Anatomy of a Gay Bashing, Part 1
The story of the Christmas night gay bashing
By Kate X Messer,
10:00AM, Thu. Dec. 30, 2010
Bobby Beltran and a friend were attacked on Christmas night in Austin's warehouse district. We sat with Bobby and turned on a microphone. Here is Part 1 of that interview.
The deeply disturbing news of the Christmas night attack on Bobby Beltran and Chris Ortega outside of Rain on 4th has hit Austin mostly through Facebook and word of mouth. A few news reports have surfaced on local TV outlets, with more in-depth focus being generated from out of town sources like the Dallas Voice and the most excellent LGBT blog, Towleroad.
[EDITOR'S NOTE: In the interest of full disclosure, I consider Bobby Beltran a friend, one of those great guys I run into socially, out at the clubs and happenings who manages to melt whatever chill I might happen to be lugging into wherever we might each other. He agreed to an interview. In terms of journalistic standards, boundaries, limitations, and the like, I'll be quite frank: I asked him questions and let him "run with it," as it were. We don't often hear from the folks whose lives are forever changed by violence. We may think we do, but often, what appears in print is sanitized or shortened for attention spans and sound bites. I'm running this interview very close to its original shape, with some editing for syntax, clarity, and chronology. For the ease of reading, I've broken longer quotes into themed segments. Other than that, this is all Bobby. I admire him for speaking his mind and heart. –KXM]
This interview was conducted on December 28, 2010, 4:27pm by Kate X Messer and Katie Tomasino
Austin Chronicle: Let’s establish the facts of what happened on Christmas night.
Bobby Beltran: It was Christmas day – the first Christmas I’ve ever spent without my family. I made plans with fellow co-workers to get together; we were all pretty much without families there for the first time. So it was already a really kind of sad day. But I said, you know what? I’m going to make this positive. I’m gonna have a great time. It was about spending time with friends. I decided later on that night to meet a friend who just moved into town and has recently come out of the closet; this world is brand new to him. The doors have just been open.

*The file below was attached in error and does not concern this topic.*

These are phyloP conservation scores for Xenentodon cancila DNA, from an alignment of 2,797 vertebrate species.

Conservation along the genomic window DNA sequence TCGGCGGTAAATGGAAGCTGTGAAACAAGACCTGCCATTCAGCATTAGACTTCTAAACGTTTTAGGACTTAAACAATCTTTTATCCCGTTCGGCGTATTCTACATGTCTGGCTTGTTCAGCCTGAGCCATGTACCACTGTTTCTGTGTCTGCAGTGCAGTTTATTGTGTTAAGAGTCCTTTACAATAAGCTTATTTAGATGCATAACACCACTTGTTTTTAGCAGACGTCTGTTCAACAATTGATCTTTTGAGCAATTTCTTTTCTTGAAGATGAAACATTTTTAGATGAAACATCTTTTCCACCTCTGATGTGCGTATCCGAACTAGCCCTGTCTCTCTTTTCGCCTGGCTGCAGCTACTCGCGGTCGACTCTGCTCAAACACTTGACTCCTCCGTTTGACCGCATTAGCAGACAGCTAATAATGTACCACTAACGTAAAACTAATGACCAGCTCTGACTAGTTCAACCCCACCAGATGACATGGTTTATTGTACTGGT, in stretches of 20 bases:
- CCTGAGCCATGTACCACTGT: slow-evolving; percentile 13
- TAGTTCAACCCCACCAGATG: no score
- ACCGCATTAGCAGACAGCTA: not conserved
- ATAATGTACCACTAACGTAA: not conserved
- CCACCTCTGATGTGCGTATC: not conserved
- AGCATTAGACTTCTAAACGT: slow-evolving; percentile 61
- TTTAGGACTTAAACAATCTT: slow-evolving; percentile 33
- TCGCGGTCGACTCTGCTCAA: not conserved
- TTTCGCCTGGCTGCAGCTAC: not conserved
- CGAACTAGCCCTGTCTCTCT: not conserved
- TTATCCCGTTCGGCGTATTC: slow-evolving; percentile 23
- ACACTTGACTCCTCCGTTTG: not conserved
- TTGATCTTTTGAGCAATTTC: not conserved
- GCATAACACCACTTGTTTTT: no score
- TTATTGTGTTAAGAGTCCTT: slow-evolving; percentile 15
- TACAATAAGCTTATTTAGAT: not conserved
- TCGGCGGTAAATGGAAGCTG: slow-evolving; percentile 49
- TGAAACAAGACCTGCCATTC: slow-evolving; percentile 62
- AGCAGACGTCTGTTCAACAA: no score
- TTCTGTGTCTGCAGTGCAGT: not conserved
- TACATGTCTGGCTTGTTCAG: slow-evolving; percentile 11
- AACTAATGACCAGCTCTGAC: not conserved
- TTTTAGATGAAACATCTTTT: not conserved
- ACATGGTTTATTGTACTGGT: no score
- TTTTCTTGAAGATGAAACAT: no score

He and I were meeting at Rain on 4th after my dinner with my friends at the W. So, we did, we hung out there and had a great time. It was getting late, and we walked out of the bar at 1:30/2 o'clock in the morning, westbound towards Lavaca, shared a brief hug, saying goodbye, see you later, great time tonight.
BB: At that exact moment, a car pulled up, also heading westbound on Fourth. First the driver, then the back seat passenger started yelling out, "Fucking faggots! Quit your queer shit!" And immediately at that exact point, I thought about what happened with the Shady Ladies – that those men weren’t caught, and I was not going to tolerate that. I was not going to let these guys get away with just calling us that. It was uncalled for, not necessary, hurtful, and on Christmas. I mean, really? So, I turned, and I said. "You know, that shit is not welcomed here! Our city does not accept that! Get out! You do not belong here!" Then the driver came out and said, "What the fuck did you tell me, faggot?" And I said, "You know what I fucking said. Get out; it’s not welcomed here." He came up to me, kind of started putting his chest out, and my friend Christopher got in between us and said, "Hey man, leave him alone. Get out of here." And the guy started swinging. I pushed the guy off, and then after that is pretty much when all hell broke loose. The rest of the guys in the car, there were five total, came out, including the driver, who was already out, surrounded us in a circle and took turns hitting us and kicking and saying, "You fucking deserve that, faggot." I just knew that I had to stay on my feet and fight back and not just curl up into a ball because I wanted to show them that no, we are men, and we do fight back. We are people, we do not deserve this. I protected my face, and they just kept on throwing punches and there was a guy in front, a guy in the back, a guy on the left, a guy on the right, they were just surrounding us.
They Knew What They Were Doing
BB: I felt like it was a planned assault. They knew what they were doing, like they had done this before. I had no escape. Every time I tried to hit someone back or try to defend myself, I was getting hit in another direction. They circled us like hawks feeding off prey; it was just disgusting.